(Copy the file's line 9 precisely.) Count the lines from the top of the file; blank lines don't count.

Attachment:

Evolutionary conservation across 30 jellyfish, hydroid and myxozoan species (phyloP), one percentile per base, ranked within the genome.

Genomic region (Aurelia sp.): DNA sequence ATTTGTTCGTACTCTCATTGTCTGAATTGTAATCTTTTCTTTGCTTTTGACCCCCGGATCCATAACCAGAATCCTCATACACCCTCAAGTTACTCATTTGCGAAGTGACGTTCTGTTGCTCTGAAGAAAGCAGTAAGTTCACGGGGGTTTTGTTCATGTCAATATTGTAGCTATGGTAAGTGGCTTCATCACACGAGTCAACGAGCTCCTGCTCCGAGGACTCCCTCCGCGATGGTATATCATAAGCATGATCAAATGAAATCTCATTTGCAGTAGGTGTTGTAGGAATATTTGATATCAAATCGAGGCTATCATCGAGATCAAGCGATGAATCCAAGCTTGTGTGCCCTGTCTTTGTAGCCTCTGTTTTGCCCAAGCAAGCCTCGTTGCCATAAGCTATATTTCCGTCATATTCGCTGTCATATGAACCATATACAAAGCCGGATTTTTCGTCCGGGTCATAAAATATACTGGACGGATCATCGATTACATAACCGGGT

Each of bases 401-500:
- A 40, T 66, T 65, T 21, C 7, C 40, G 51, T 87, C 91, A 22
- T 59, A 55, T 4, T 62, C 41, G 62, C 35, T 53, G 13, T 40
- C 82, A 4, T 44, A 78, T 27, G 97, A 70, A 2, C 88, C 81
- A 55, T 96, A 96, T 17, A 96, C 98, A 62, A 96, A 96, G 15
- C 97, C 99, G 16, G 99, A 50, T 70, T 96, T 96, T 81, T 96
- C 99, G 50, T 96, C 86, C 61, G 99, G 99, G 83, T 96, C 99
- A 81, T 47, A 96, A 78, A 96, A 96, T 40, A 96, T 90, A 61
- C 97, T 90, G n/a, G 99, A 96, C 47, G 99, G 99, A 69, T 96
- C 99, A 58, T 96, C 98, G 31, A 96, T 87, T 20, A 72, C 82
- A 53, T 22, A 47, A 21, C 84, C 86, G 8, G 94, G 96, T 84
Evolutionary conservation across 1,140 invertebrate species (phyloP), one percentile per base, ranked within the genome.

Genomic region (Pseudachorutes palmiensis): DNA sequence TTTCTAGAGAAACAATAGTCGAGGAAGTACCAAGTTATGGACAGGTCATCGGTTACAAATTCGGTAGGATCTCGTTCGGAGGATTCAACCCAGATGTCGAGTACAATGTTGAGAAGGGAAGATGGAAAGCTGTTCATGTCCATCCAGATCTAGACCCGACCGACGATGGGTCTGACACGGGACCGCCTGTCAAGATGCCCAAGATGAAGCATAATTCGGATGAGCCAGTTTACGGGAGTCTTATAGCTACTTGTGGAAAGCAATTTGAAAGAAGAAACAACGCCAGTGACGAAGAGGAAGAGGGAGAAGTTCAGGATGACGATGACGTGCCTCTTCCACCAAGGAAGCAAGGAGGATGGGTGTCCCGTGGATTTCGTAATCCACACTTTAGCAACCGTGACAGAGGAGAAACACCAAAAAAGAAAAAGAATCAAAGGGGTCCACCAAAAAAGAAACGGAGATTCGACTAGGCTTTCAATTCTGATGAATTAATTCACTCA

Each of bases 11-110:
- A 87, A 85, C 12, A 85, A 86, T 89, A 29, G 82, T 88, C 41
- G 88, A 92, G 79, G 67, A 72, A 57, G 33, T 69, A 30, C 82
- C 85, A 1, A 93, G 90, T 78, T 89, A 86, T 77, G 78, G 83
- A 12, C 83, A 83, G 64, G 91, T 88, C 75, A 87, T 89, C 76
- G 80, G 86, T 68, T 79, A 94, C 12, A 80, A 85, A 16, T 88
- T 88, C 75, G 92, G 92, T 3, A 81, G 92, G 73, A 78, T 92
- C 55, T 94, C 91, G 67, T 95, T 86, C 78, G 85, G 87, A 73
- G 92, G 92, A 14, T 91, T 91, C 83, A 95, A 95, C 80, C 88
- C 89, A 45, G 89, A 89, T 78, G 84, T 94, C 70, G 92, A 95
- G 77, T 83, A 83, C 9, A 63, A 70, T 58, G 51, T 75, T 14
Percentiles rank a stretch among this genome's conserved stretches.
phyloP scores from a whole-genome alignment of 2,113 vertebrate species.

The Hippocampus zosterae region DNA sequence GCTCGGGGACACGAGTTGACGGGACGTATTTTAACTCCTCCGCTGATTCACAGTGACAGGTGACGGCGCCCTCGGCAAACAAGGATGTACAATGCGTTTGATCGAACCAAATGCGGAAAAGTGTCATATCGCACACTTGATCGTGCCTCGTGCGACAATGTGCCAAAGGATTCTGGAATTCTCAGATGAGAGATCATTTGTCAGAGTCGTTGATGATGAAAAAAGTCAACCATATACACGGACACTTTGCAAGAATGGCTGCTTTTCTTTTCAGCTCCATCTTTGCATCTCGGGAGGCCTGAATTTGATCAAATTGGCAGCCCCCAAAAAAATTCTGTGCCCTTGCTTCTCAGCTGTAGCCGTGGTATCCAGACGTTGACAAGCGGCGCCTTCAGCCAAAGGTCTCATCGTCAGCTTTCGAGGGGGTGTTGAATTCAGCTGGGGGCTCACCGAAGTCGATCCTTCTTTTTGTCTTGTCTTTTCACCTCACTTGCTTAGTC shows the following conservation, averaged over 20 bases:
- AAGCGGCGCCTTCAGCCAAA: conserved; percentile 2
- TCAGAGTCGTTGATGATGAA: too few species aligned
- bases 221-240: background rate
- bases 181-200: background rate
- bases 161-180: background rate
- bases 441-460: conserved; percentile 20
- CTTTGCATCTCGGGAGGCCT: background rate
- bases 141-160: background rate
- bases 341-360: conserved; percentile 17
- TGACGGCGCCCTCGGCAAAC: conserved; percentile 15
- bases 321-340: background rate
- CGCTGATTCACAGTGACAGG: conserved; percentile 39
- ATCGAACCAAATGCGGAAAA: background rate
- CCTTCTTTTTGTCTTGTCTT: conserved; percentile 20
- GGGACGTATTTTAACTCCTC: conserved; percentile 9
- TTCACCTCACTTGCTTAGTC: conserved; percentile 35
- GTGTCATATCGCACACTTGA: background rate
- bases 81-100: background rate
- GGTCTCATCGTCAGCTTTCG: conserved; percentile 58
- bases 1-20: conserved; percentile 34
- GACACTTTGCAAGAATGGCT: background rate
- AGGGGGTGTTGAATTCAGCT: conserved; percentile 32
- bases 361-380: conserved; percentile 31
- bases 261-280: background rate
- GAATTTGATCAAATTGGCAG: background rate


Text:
- C 99, G 50, T 96, C 86, C 61, G 99, G 99, G 83, T 96, C 99